Father's Day was first celebrated in Washington state on July 19, 1910, after Sonora Smart Dodd lobbied local businesses, organizations and politicians to create a day to honor fathers. It became a federal holiday in the United States in 1972.
Early attempts to establish a holiday for fathers were often resisted. Some men worried that being given flowers and gifts was not manly, and others pointed out that it was usually the man who ended up paying for such items. However, after its initial celebration in 1910, it was sporadically celebrated throughout the nation. In 1916, it was celebrated in Washington, D.C., and in 1924, the president urged each state to observe the day.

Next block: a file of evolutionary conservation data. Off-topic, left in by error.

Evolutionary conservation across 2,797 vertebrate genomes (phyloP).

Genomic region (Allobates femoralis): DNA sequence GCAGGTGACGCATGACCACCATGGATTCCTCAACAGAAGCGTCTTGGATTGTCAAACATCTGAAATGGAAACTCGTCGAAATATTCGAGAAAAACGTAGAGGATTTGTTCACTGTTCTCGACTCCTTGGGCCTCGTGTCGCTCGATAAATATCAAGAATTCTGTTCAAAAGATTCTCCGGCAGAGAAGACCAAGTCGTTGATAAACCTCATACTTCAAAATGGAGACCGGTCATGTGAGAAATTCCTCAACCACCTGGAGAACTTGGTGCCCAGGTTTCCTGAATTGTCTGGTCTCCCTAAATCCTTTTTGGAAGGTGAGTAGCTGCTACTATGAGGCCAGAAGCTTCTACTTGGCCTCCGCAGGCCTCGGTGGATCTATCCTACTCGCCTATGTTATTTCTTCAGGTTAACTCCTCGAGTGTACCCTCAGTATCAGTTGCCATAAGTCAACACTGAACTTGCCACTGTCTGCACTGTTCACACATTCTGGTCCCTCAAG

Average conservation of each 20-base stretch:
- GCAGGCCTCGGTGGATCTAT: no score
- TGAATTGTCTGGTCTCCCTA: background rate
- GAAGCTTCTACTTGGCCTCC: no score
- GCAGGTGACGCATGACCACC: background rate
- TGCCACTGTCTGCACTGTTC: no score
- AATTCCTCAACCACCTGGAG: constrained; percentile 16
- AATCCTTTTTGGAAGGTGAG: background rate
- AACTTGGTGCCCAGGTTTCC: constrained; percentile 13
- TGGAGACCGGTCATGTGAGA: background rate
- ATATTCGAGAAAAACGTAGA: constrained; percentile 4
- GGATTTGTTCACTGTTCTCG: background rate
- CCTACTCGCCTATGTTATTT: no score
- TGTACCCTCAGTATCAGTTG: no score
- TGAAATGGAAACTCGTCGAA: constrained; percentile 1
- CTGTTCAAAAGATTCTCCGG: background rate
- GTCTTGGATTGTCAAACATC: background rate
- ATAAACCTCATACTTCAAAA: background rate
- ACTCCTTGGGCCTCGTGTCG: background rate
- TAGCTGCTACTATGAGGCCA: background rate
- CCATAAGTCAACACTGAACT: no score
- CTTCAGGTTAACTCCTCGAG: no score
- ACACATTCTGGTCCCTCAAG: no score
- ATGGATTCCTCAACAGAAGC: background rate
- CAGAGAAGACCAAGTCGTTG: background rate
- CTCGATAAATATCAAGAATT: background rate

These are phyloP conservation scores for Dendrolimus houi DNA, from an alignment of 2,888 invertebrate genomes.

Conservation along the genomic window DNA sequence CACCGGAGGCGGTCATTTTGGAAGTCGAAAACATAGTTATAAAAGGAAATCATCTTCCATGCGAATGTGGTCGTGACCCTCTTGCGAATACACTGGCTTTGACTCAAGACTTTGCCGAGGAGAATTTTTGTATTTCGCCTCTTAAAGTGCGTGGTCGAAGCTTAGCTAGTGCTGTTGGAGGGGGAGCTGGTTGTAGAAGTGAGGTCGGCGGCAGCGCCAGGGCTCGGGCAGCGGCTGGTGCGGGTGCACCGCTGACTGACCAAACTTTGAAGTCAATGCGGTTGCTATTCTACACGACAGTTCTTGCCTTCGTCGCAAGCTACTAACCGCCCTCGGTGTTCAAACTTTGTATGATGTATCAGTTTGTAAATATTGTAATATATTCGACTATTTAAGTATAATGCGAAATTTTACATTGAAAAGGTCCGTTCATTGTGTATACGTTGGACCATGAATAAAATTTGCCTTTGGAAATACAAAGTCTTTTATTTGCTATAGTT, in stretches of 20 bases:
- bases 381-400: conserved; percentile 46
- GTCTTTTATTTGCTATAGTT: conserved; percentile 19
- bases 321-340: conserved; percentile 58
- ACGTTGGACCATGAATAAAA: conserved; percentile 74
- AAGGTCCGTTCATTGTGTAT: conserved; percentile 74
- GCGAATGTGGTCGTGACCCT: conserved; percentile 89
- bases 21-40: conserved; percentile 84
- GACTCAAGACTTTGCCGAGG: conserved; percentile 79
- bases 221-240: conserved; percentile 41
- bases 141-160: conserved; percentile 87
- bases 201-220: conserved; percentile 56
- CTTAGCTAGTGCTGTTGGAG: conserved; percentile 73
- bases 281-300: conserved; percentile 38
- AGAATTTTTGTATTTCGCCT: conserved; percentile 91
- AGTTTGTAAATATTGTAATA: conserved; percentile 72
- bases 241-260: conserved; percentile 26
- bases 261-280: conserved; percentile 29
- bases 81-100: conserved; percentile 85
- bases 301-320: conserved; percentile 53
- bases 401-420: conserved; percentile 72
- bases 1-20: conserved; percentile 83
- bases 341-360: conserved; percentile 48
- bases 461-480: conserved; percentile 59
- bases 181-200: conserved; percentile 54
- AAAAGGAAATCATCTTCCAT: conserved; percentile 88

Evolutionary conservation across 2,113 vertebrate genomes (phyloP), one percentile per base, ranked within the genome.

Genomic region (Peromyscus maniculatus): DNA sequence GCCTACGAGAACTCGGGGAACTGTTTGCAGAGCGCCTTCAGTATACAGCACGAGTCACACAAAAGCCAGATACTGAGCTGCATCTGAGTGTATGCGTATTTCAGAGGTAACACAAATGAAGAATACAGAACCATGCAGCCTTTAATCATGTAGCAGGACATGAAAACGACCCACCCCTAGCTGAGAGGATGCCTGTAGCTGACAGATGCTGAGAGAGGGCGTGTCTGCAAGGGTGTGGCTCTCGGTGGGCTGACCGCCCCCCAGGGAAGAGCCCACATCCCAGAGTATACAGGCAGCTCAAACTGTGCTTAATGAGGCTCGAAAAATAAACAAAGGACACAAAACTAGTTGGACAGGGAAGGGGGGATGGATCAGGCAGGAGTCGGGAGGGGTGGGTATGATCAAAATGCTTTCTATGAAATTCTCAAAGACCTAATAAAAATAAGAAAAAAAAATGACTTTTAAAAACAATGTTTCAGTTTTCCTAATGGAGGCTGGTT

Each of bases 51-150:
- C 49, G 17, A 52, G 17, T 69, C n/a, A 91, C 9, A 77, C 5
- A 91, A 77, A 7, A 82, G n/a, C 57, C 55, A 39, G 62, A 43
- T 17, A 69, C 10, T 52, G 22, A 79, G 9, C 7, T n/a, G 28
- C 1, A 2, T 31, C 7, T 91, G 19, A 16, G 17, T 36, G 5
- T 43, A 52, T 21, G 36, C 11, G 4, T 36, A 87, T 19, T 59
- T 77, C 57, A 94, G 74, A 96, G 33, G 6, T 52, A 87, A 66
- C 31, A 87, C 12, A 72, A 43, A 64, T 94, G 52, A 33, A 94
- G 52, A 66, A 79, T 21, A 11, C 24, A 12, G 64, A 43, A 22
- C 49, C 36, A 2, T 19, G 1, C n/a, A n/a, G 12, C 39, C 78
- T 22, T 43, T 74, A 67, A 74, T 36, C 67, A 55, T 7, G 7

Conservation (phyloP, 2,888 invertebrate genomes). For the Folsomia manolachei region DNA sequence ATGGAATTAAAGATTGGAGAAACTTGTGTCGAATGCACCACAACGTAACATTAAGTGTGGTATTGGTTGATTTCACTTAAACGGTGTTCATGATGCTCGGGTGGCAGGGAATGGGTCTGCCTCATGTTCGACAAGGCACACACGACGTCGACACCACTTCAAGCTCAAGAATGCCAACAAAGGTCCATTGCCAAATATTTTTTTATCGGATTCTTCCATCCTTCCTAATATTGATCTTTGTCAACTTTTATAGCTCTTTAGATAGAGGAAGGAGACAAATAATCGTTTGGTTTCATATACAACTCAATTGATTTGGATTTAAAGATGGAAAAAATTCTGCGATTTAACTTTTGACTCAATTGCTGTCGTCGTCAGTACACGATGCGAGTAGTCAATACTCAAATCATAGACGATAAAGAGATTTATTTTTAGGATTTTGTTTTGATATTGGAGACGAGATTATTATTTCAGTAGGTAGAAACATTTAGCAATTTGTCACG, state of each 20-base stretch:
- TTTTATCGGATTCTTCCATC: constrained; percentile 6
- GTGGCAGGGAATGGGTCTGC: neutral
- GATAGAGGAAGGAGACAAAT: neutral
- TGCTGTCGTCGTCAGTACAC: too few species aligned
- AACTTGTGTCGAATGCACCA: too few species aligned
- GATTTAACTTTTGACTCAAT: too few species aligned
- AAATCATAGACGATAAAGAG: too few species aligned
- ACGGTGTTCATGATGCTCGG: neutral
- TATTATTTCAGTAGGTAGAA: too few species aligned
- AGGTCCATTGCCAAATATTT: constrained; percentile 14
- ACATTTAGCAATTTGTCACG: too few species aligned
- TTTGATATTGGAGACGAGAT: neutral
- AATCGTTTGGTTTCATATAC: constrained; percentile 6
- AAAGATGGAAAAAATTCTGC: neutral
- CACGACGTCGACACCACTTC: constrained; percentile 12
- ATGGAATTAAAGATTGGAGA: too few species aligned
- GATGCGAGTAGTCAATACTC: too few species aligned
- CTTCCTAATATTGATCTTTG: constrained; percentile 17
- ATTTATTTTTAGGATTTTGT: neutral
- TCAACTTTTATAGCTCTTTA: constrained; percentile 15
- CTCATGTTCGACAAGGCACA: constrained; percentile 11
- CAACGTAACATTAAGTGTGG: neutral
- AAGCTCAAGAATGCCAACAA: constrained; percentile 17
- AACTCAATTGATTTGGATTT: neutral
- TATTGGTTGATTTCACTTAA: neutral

Some groups, during the 1920s and 1930s, lobbied to combine Mother's Day and Father's Day into a single holiday called Parents' Day. Retailers who struggled during the Depression, however, went to great lengths to promote gift-buying for Father's Day. During the Second World War, retailers also promoted Father's Day as a way to honor American soldiers. By the 1950s, the day was entrenched, but it was not declared a federal holiday until 1972. It is estimated that Americans spend more than $1 billion on gifts each Father's Day as of 2015.